Starring: Doris Day, Bob Fosse, John Raitt
Directed By: George Abbott, Stanley Donen
Star Turn:
The Metropolitan Museum Costume Institute Renamed After Vogue's Anna Wintour

Who else---if not the most influential person in fashion---to have the Metropolitan Museum of Art rename its Costume Institute in her honor?
The Vogue Editor-in Chief who was recently named magazine publisher Conde Nast's Artistic Director will now share her name with one the most celebrated spaces in fashion.

The Metropolitan Museum of Art, whose stately edifice dominates Upper Fifth Avenue, has renamed its Costume Institute The Anna Wintour Costume Center. Ms. Wintour---a Met trustee for fifteen years---has helped raise about $125 million for the Costume Institute. Each year, she also takes part in hosting fashion's version of the Oscars known as the Met Gala.
After the Met's two year, nearly $40 million renovation, for which Ms. Wintour helped raise funds. The Anna Wintour Costume Institute will open on May 8 with the inaugural exhibition, Charles James, Beyond.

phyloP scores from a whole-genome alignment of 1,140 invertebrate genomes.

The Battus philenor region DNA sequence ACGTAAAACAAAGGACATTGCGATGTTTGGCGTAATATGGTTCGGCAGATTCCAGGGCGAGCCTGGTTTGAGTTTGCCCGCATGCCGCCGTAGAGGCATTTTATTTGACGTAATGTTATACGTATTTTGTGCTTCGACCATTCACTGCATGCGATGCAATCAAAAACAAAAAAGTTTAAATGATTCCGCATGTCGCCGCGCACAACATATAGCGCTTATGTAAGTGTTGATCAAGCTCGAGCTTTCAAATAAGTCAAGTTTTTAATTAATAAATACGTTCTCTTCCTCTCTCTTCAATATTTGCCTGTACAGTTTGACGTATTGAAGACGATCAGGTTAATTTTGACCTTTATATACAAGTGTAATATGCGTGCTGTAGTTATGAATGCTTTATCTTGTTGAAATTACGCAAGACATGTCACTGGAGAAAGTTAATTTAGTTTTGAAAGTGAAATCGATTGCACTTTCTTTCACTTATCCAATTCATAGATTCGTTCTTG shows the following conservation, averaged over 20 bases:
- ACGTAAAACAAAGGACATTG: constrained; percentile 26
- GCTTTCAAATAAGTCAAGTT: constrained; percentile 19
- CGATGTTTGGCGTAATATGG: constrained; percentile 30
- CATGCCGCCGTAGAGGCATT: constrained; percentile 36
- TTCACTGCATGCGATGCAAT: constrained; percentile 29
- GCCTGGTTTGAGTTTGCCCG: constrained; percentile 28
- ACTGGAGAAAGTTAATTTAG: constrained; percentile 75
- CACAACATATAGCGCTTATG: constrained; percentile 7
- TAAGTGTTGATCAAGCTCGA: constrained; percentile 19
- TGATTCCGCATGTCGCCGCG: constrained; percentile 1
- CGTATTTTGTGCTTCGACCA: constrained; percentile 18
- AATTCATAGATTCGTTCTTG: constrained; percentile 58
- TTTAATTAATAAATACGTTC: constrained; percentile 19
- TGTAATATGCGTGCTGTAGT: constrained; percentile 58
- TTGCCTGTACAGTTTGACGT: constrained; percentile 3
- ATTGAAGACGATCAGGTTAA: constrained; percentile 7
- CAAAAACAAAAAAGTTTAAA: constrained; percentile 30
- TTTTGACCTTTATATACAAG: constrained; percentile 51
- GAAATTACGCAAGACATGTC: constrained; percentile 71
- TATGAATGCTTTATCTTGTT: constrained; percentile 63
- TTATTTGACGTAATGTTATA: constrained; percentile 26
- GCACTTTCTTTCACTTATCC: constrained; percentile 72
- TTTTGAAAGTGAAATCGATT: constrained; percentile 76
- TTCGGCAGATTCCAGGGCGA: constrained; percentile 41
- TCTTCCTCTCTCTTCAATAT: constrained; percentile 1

Did You Know?
Film Maker Tidbits 

Karl Lagerfeld was back behind the camera last year for his latest film, The Return---about Coco Chanel, the famed designer/founder and how she resurrected the House of Chanel.

The 30 minute short recounts the tale of how the designer, played by Charlie Chaplin's daughter Geraldine Chaplin, struggled to impress critics with the unveiling of her 1954 comeback collection until she found success with the Dallas-based Neiman Marcus which supported her designs.
"It's America who rediscovered her, so this is a thank you, commented Lagerfeld, Without America she would have closed the operation."
In true Lagerfeld style, the film---shot over three days in a Paris studio---was approached without a script. According to Lagerfeld, "this allowed improvisations for a more natural effect."

Relativity Media is putting together a biopic of John D. Rockefeller and the studio will adapt the
author Ron Chernow's book; Titan: The Life of John D. Rockefeller.
As the world's first billionaire and patriarch of America's most famous dynasty, Rockefeller is one of the most fascinating giants of the 19th and 20th centuries. He founded Standard Oil (first Esso; now Exxon International)  in 1870 and, as oil became an increasingly important resource, saw his fortune raise substantially until Standard Oil gained nearly complete control of the market.

The film adaptation will also  point to Rockefeller's major philanthropic efforts since he gave away much of his wealth throughout his lifetime. Since it's early days, casting is not yet under way.
It will be interesting to see who Hollywood casts as the world's first billionaire.